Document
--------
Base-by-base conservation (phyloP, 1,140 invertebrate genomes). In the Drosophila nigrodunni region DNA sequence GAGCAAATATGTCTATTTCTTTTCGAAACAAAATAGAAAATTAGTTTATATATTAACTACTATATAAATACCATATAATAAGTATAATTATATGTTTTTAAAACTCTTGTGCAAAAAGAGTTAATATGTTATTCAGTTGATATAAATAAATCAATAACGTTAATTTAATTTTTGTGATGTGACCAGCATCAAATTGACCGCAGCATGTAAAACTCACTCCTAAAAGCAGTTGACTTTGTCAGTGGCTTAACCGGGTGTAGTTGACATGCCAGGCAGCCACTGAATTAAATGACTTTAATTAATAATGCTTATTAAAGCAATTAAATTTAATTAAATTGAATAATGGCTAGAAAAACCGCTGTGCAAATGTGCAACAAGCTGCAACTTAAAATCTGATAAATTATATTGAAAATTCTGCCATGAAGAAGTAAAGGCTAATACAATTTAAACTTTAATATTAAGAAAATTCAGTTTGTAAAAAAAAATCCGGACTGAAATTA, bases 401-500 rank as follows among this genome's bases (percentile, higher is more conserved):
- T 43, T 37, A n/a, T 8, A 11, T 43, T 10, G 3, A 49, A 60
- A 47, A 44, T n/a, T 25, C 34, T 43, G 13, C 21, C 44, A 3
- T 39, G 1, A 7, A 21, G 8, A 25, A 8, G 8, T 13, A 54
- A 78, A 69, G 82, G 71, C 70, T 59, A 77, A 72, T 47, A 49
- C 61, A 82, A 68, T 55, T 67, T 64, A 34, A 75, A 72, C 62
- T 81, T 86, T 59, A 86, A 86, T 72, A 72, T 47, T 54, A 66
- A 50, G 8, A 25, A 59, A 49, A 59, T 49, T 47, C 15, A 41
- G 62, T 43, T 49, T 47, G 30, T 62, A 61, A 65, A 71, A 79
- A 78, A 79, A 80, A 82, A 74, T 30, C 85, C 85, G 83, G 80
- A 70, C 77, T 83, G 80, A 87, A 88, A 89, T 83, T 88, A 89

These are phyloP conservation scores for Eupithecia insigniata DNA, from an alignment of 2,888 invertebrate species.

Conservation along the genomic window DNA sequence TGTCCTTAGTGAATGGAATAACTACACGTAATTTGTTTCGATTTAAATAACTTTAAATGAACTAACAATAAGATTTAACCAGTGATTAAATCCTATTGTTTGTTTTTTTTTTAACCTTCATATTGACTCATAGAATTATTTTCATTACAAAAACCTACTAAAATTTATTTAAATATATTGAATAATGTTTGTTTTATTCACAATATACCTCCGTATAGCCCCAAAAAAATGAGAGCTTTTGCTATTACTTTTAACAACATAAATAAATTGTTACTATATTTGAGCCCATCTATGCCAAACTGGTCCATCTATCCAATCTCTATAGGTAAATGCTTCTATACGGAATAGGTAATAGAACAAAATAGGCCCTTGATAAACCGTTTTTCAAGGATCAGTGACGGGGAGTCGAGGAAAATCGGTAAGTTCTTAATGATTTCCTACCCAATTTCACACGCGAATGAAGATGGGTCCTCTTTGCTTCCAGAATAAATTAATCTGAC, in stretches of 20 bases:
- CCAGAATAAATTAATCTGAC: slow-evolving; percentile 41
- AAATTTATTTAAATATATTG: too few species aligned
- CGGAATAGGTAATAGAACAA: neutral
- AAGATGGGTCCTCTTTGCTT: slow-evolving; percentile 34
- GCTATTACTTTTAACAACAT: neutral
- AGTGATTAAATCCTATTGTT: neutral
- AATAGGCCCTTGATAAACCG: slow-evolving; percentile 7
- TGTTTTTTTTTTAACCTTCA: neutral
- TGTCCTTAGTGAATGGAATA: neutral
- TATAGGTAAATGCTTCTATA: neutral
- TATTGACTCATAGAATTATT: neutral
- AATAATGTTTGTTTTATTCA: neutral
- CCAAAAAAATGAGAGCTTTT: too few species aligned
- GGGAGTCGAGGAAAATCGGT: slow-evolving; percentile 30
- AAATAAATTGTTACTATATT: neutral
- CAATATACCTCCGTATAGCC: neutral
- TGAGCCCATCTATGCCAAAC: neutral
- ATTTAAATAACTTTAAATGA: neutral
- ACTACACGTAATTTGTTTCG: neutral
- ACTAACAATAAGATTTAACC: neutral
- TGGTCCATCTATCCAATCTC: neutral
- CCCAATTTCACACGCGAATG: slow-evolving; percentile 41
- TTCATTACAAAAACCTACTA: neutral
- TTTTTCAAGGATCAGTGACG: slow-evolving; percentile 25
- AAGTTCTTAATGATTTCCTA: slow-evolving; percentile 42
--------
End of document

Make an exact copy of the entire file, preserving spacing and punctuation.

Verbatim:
Base-by-base conservation (phyloP, 1,140 invertebrate genomes). In the Drosophila nigrodunni region DNA sequence GAGCAAATATGTCTATTTCTTTTCGAAACAAAATAGAAAATTAGTTTATATATTAACTACTATATAAATACCATATAATAAGTATAATTATATGTTTTTAAAACTCTTGTGCAAAAAGAGTTAATATGTTATTCAGTTGATATAAATAAATCAATAACGTTAATTTAATTTTTGTGATGTGACCAGCATCAAATTGACCGCAGCATGTAAAACTCACTCCTAAAAGCAGTTGACTTTGTCAGTGGCTTAACCGGGTGTAGTTGACATGCCAGGCAGCCACTGAATTAAATGACTTTAATTAATAATGCTTATTAAAGCAATTAAATTTAATTAAATTGAATAATGGCTAGAAAAACCGCTGTGCAAATGTGCAACAAGCTGCAACTTAAAATCTGATAAATTATATTGAAAATTCTGCCATGAAGAAGTAAAGGCTAATACAATTTAAACTTTAATATTAAGAAAATTCAGTTTGTAAAAAAAAATCCGGACTGAAATTA, bases 401-500 rank as follows among this genome's bases (percentile, higher is more conserved):
- T 43, T 37, A n/a, T 8, A 11, T 43, T 10, G 3, A 49, A 60
- A 47, A 44, T n/a, T 25, C 34, T 43, G 13, C 21, C 44, A 3
- T 39, G 1, A 7, A 21, G 8, A 25, A 8, G 8, T 13, A 54
- A 78, A 69, G 82, G 71, C 70, T 59, A 77, A 72, T 47, A 49
- C 61, A 82, A 68, T 55, T 67, T 64, A 34, A 75, A 72, C 62
- T 81, T 86, T 59, A 86, A 86, T 72, A 72, T 47, T 54, A 66
- A 50, G 8, A 25, A 59, A 49, A 59, T 49, T 47, C 15, A 41
- G 62, T 43, T 49, T 47, G 30, T 62, A 61, A 65, A 71, A 79
- A 78, A 79, A 80, A 82, A 74, T 30, C 85, C 85, G 83, G 80
- A 70, C 77, T 83, G 80, A 87, A 88, A 89, T 83, T 88, A 89

These are phyloP conservation scores for Eupithecia insigniata DNA, from an alignment of 2,888 invertebrate species.

Conservation along the genomic window DNA sequence TGTCCTTAGTGAATGGAATAACTACACGTAATTTGTTTCGATTTAAATAACTTTAAATGAACTAACAATAAGATTTAACCAGTGATTAAATCCTATTGTTTGTTTTTTTTTTAACCTTCATATTGACTCATAGAATTATTTTCATTACAAAAACCTACTAAAATTTATTTAAATATATTGAATAATGTTTGTTTTATTCACAATATACCTCCGTATAGCCCCAAAAAAATGAGAGCTTTTGCTATTACTTTTAACAACATAAATAAATTGTTACTATATTTGAGCCCATCTATGCCAAACTGGTCCATCTATCCAATCTCTATAGGTAAATGCTTCTATACGGAATAGGTAATAGAACAAAATAGGCCCTTGATAAACCGTTTTTCAAGGATCAGTGACGGGGAGTCGAGGAAAATCGGTAAGTTCTTAATGATTTCCTACCCAATTTCACACGCGAATGAAGATGGGTCCTCTTTGCTTCCAGAATAAATTAATCTGAC, in stretches of 20 bases:
- CCAGAATAAATTAATCTGAC: slow-evolving; percentile 41
- AAATTTATTTAAATATATTG: too few species aligned
- CGGAATAGGTAATAGAACAA: neutral
- AAGATGGGTCCTCTTTGCTT: slow-evolving; percentile 34
- GCTATTACTTTTAACAACAT: neutral
- AGTGATTAAATCCTATTGTT: neutral
- AATAGGCCCTTGATAAACCG: slow-evolving; percentile 7
- TGTTTTTTTTTTAACCTTCA: neutral
- TGTCCTTAGTGAATGGAATA: neutral
- TATAGGTAAATGCTTCTATA: neutral
- TATTGACTCATAGAATTATT: neutral
- AATAATGTTTGTTTTATTCA: neutral
- CCAAAAAAATGAGAGCTTTT: too few species aligned
- GGGAGTCGAGGAAAATCGGT: slow-evolving; percentile 30
- AAATAAATTGTTACTATATT: neutral
- CAATATACCTCCGTATAGCC: neutral
- TGAGCCCATCTATGCCAAAC: neutral
- ATTTAAATAACTTTAAATGA: neutral
- ACTACACGTAATTTGTTTCG: neutral
- ACTAACAATAAGATTTAACC: neutral
- TGGTCCATCTATCCAATCTC: neutral
- CCCAATTTCACACGCGAATG: slow-evolving; percentile 41
- TTCATTACAAAAACCTACTA: neutral
- TTTTTCAAGGATCAGTGACG: slow-evolving; percentile 25
- AAGTTCTTAATGATTTCCTA: slow-evolving; percentile 42